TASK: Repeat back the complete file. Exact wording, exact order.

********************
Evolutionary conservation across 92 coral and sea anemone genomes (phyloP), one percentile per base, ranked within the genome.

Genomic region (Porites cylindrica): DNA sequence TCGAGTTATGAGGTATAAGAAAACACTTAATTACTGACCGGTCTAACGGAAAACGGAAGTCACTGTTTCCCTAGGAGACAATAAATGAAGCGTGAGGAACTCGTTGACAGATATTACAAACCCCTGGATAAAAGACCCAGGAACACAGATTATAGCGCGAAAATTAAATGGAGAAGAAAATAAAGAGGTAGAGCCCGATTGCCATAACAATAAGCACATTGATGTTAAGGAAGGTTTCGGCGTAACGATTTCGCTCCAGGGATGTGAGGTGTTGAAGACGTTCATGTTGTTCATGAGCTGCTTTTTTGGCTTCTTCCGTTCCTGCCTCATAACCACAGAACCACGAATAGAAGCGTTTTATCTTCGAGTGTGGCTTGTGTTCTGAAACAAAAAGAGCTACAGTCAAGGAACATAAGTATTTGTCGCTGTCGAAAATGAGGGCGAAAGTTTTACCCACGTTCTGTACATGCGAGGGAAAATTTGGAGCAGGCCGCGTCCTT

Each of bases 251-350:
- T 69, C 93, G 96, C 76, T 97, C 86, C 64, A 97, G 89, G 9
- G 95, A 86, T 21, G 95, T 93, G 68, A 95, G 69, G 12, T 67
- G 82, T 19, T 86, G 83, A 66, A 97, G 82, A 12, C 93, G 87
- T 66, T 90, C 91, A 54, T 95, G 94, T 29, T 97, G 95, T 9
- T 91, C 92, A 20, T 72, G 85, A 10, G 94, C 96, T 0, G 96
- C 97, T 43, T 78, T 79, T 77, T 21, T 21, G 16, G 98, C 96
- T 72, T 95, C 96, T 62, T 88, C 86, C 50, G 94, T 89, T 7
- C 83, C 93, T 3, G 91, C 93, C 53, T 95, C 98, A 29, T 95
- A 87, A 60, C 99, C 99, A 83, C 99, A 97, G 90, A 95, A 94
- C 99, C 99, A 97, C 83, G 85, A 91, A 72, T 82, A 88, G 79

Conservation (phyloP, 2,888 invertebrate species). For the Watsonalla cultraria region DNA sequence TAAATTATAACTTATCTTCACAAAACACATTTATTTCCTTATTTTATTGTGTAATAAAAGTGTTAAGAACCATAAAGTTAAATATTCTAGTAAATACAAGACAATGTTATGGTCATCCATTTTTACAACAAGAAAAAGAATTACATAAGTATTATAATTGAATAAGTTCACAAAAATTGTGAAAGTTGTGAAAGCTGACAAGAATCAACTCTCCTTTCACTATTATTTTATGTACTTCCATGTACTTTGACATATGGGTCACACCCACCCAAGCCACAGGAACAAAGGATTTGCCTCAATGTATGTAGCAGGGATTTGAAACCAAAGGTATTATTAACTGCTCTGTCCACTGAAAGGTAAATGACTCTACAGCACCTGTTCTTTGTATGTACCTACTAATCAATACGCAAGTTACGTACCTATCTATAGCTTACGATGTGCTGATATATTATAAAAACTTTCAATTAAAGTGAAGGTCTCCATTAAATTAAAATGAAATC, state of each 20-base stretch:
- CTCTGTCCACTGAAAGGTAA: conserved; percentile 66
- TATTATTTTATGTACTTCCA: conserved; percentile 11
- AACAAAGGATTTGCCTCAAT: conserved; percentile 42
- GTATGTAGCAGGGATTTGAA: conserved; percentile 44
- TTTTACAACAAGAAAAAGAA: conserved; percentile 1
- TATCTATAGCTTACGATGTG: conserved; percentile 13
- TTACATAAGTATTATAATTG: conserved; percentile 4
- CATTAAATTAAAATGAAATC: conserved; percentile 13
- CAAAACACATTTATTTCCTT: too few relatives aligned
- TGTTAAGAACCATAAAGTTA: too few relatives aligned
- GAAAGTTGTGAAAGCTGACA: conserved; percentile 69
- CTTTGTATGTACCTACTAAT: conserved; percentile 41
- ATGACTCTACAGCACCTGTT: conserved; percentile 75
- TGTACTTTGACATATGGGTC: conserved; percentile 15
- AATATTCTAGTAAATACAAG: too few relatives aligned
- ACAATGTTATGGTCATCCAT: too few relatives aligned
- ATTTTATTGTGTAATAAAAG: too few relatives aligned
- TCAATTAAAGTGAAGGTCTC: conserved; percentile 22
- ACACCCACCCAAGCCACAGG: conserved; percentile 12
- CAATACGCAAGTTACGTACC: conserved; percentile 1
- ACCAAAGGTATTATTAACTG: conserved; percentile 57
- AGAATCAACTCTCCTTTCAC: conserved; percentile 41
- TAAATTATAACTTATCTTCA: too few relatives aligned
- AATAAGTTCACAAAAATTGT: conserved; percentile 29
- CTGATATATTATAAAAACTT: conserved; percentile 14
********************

Evolutionary conservation across 92 coral and sea anemone genomes (phyloP), one percentile per base, ranked within the genome.

Genomic region (Porites cylindrica): DNA sequence TCGAGTTATGAGGTATAAGAAAACACTTAATTACTGACCGGTCTAACGGAAAACGGAAGTCACTGTTTCCCTAGGAGACAATAAATGAAGCGTGAGGAACTCGTTGACAGATATTACAAACCCCTGGATAAAAGACCCAGGAACACAGATTATAGCGCGAAAATTAAATGGAGAAGAAAATAAAGAGGTAGAGCCCGATTGCCATAACAATAAGCACATTGATGTTAAGGAAGGTTTCGGCGTAACGATTTCGCTCCAGGGATGTGAGGTGTTGAAGACGTTCATGTTGTTCATGAGCTGCTTTTTTGGCTTCTTCCGTTCCTGCCTCATAACCACAGAACCACGAATAGAAGCGTTTTATCTTCGAGTGTGGCTTGTGTTCTGAAACAAAAAGAGCTACAGTCAAGGAACATAAGTATTTGTCGCTGTCGAAAATGAGGGCGAAAGTTTTACCCACGTTCTGTACATGCGAGGGAAAATTTGGAGCAGGCCGCGTCCTT

Each of bases 251-350:
- T 69, C 93, G 96, C 76, T 97, C 86, C 64, A 97, G 89, G 9
- G 95, A 86, T 21, G 95, T 93, G 68, A 95, G 69, G 12, T 67
- G 82, T 19, T 86, G 83, A 66, A 97, G 82, A 12, C 93, G 87
- T 66, T 90, C 91, A 54, T 95, G 94, T 29, T 97, G 95, T 9
- T 91, C 92, A 20, T 72, G 85, A 10, G 94, C 96, T 0, G 96
- C 97, T 43, T 78, T 79, T 77, T 21, T 21, G 16, G 98, C 96
- T 72, T 95, C 96, T 62, T 88, C 86, C 50, G 94, T 89, T 7
- C 83, C 93, T 3, G 91, C 93, C 53, T 95, C 98, A 29, T 95
- A 87, A 60, C 99, C 99, A 83, C 99, A 97, G 90, A 95, A 94
- C 99, C 99, A 97, C 83, G 85, A 91, A 72, T 82, A 88, G 79

Conservation (phyloP, 2,888 invertebrate species). For the Watsonalla cultraria region DNA sequence TAAATTATAACTTATCTTCACAAAACACATTTATTTCCTTATTTTATTGTGTAATAAAAGTGTTAAGAACCATAAAGTTAAATATTCTAGTAAATACAAGACAATGTTATGGTCATCCATTTTTACAACAAGAAAAAGAATTACATAAGTATTATAATTGAATAAGTTCACAAAAATTGTGAAAGTTGTGAAAGCTGACAAGAATCAACTCTCCTTTCACTATTATTTTATGTACTTCCATGTACTTTGACATATGGGTCACACCCACCCAAGCCACAGGAACAAAGGATTTGCCTCAATGTATGTAGCAGGGATTTGAAACCAAAGGTATTATTAACTGCTCTGTCCACTGAAAGGTAAATGACTCTACAGCACCTGTTCTTTGTATGTACCTACTAATCAATACGCAAGTTACGTACCTATCTATAGCTTACGATGTGCTGATATATTATAAAAACTTTCAATTAAAGTGAAGGTCTCCATTAAATTAAAATGAAATC, state of each 20-base stretch:
- CTCTGTCCACTGAAAGGTAA: conserved; percentile 66
- TATTATTTTATGTACTTCCA: conserved; percentile 11
- AACAAAGGATTTGCCTCAAT: conserved; percentile 42
- GTATGTAGCAGGGATTTGAA: conserved; percentile 44
- TTTTACAACAAGAAAAAGAA: conserved; percentile 1
- TATCTATAGCTTACGATGTG: conserved; percentile 13
- TTACATAAGTATTATAATTG: conserved; percentile 4
- CATTAAATTAAAATGAAATC: conserved; percentile 13
- CAAAACACATTTATTTCCTT: too few relatives aligned
- TGTTAAGAACCATAAAGTTA: too few relatives aligned
- GAAAGTTGTGAAAGCTGACA: conserved; percentile 69
- CTTTGTATGTACCTACTAAT: conserved; percentile 41
- ATGACTCTACAGCACCTGTT: conserved; percentile 75
- TGTACTTTGACATATGGGTC: conserved; percentile 15
- AATATTCTAGTAAATACAAG: too few relatives aligned
- ACAATGTTATGGTCATCCAT: too few relatives aligned
- ATTTTATTGTGTAATAAAAG: too few relatives aligned
- TCAATTAAAGTGAAGGTCTC: conserved; percentile 22
- ACACCCACCCAAGCCACAGG: conserved; percentile 12
- CAATACGCAAGTTACGTACC: conserved; percentile 1
- ACCAAAGGTATTATTAACTG: conserved; percentile 57
- AGAATCAACTCTCCTTTCAC: conserved; percentile 41
- TAAATTATAACTTATCTTCA: too few relatives aligned
- AATAAGTTCACAAAAATTGT: conserved; percentile 29
- CTGATATATTATAAAAACTT: conserved; percentile 14